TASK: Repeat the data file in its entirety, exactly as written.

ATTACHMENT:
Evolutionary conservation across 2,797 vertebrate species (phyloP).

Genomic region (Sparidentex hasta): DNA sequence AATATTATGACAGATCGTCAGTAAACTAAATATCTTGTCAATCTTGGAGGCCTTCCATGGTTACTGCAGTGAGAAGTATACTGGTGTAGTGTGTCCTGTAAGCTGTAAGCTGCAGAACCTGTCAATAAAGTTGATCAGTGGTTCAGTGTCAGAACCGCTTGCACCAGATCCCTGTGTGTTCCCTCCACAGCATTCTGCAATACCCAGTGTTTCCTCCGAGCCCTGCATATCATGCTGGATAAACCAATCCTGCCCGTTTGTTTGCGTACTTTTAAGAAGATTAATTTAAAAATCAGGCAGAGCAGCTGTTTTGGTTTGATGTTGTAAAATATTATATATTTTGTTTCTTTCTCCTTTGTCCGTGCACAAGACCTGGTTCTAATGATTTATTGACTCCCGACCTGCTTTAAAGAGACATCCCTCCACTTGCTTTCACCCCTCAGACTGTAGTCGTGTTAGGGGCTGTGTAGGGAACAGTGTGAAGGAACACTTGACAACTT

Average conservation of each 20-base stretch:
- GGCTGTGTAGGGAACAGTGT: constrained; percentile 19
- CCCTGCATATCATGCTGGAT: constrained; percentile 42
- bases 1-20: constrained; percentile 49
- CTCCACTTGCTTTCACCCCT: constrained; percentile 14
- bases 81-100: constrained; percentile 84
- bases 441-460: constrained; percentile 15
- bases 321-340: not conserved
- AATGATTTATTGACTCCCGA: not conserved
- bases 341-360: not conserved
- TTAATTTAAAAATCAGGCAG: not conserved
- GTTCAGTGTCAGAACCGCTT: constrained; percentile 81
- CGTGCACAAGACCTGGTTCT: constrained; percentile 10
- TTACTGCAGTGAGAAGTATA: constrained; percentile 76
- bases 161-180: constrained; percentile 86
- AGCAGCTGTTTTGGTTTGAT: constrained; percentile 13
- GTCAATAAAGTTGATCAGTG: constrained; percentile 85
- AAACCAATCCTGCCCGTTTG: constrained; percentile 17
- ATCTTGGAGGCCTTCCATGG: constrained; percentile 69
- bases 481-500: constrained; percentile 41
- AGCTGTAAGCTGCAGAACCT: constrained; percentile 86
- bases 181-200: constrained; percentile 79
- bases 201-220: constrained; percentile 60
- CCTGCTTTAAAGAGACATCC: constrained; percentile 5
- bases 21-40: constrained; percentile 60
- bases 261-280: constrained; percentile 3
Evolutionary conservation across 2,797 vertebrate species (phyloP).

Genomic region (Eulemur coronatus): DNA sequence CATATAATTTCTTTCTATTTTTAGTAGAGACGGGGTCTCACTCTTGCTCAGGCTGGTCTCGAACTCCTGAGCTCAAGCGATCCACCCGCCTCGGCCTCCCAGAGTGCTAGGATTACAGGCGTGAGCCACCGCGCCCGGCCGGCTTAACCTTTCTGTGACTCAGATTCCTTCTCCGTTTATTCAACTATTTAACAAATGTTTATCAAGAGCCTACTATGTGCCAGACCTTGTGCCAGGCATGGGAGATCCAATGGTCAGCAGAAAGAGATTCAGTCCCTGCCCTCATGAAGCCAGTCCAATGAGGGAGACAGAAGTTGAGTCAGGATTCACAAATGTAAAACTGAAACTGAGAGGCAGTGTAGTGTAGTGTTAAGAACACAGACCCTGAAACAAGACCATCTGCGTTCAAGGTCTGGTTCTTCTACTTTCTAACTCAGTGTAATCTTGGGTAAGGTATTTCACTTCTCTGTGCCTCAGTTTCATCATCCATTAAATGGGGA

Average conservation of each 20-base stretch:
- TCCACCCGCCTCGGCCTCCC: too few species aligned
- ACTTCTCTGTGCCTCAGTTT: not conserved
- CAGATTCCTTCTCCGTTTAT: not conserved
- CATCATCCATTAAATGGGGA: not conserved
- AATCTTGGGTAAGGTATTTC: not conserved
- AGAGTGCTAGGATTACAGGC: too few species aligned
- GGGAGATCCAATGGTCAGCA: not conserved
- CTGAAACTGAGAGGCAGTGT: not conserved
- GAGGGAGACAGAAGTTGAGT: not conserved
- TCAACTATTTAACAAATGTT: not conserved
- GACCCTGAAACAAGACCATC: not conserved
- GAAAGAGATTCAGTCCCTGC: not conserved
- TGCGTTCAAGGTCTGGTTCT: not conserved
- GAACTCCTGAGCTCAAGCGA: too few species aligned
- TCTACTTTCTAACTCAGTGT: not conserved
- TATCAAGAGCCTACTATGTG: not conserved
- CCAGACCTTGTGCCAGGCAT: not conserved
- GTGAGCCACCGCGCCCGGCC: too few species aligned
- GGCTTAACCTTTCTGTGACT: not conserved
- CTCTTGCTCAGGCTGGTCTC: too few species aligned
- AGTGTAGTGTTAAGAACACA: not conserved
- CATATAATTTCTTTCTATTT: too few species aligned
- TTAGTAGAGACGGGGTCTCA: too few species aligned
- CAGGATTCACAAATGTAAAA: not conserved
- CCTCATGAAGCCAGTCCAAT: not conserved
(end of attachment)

Evolutionary conservation across 2,797 vertebrate species (phyloP).

Genomic region (Sparidentex hasta): DNA sequence AATATTATGACAGATCGTCAGTAAACTAAATATCTTGTCAATCTTGGAGGCCTTCCATGGTTACTGCAGTGAGAAGTATACTGGTGTAGTGTGTCCTGTAAGCTGTAAGCTGCAGAACCTGTCAATAAAGTTGATCAGTGGTTCAGTGTCAGAACCGCTTGCACCAGATCCCTGTGTGTTCCCTCCACAGCATTCTGCAATACCCAGTGTTTCCTCCGAGCCCTGCATATCATGCTGGATAAACCAATCCTGCCCGTTTGTTTGCGTACTTTTAAGAAGATTAATTTAAAAATCAGGCAGAGCAGCTGTTTTGGTTTGATGTTGTAAAATATTATATATTTTGTTTCTTTCTCCTTTGTCCGTGCACAAGACCTGGTTCTAATGATTTATTGACTCCCGACCTGCTTTAAAGAGACATCCCTCCACTTGCTTTCACCCCTCAGACTGTAGTCGTGTTAGGGGCTGTGTAGGGAACAGTGTGAAGGAACACTTGACAACTT

Average conservation of each 20-base stretch:
- GGCTGTGTAGGGAACAGTGT: constrained; percentile 19
- CCCTGCATATCATGCTGGAT: constrained; percentile 42
- bases 1-20: constrained; percentile 49
- CTCCACTTGCTTTCACCCCT: constrained; percentile 14
- bases 81-100: constrained; percentile 84
- bases 441-460: constrained; percentile 15
- bases 321-340: not conserved
- AATGATTTATTGACTCCCGA: not conserved
- bases 341-360: not conserved
- TTAATTTAAAAATCAGGCAG: not conserved
- GTTCAGTGTCAGAACCGCTT: constrained; percentile 81
- CGTGCACAAGACCTGGTTCT: constrained; percentile 10
- TTACTGCAGTGAGAAGTATA: constrained; percentile 76
- bases 161-180: constrained; percentile 86
- AGCAGCTGTTTTGGTTTGAT: constrained; percentile 13
- GTCAATAAAGTTGATCAGTG: constrained; percentile 85
- AAACCAATCCTGCCCGTTTG: constrained; percentile 17
- ATCTTGGAGGCCTTCCATGG: constrained; percentile 69
- bases 481-500: constrained; percentile 41
- AGCTGTAAGCTGCAGAACCT: constrained; percentile 86
- bases 181-200: constrained; percentile 79
- bases 201-220: constrained; percentile 60
- CCTGCTTTAAAGAGACATCC: constrained; percentile 5
- bases 21-40: constrained; percentile 60
- bases 261-280: constrained; percentile 3
Evolutionary conservation across 2,797 vertebrate species (phyloP).

Genomic region (Eulemur coronatus): DNA sequence CATATAATTTCTTTCTATTTTTAGTAGAGACGGGGTCTCACTCTTGCTCAGGCTGGTCTCGAACTCCTGAGCTCAAGCGATCCACCCGCCTCGGCCTCCCAGAGTGCTAGGATTACAGGCGTGAGCCACCGCGCCCGGCCGGCTTAACCTTTCTGTGACTCAGATTCCTTCTCCGTTTATTCAACTATTTAACAAATGTTTATCAAGAGCCTACTATGTGCCAGACCTTGTGCCAGGCATGGGAGATCCAATGGTCAGCAGAAAGAGATTCAGTCCCTGCCCTCATGAAGCCAGTCCAATGAGGGAGACAGAAGTTGAGTCAGGATTCACAAATGTAAAACTGAAACTGAGAGGCAGTGTAGTGTAGTGTTAAGAACACAGACCCTGAAACAAGACCATCTGCGTTCAAGGTCTGGTTCTTCTACTTTCTAACTCAGTGTAATCTTGGGTAAGGTATTTCACTTCTCTGTGCCTCAGTTTCATCATCCATTAAATGGGGA

Average conservation of each 20-base stretch:
- TCCACCCGCCTCGGCCTCCC: too few species aligned
- ACTTCTCTGTGCCTCAGTTT: not conserved
- CAGATTCCTTCTCCGTTTAT: not conserved
- CATCATCCATTAAATGGGGA: not conserved
- AATCTTGGGTAAGGTATTTC: not conserved
- AGAGTGCTAGGATTACAGGC: too few species aligned
- GGGAGATCCAATGGTCAGCA: not conserved
- CTGAAACTGAGAGGCAGTGT: not conserved
- GAGGGAGACAGAAGTTGAGT: not conserved
- TCAACTATTTAACAAATGTT: not conserved
- GACCCTGAAACAAGACCATC: not conserved
- GAAAGAGATTCAGTCCCTGC: not conserved
- TGCGTTCAAGGTCTGGTTCT: not conserved
- GAACTCCTGAGCTCAAGCGA: too few species aligned
- TCTACTTTCTAACTCAGTGT: not conserved
- TATCAAGAGCCTACTATGTG: not conserved
- CCAGACCTTGTGCCAGGCAT: not conserved
- GTGAGCCACCGCGCCCGGCC: too few species aligned
- GGCTTAACCTTTCTGTGACT: not conserved
- CTCTTGCTCAGGCTGGTCTC: too few species aligned
- AGTGTAGTGTTAAGAACACA: not conserved
- CATATAATTTCTTTCTATTT: too few species aligned
- TTAGTAGAGACGGGGTCTCA: too few species aligned
- CAGGATTCACAAATGTAAAA: not conserved
- CCTCATGAAGCCAGTCCAAT: not conserved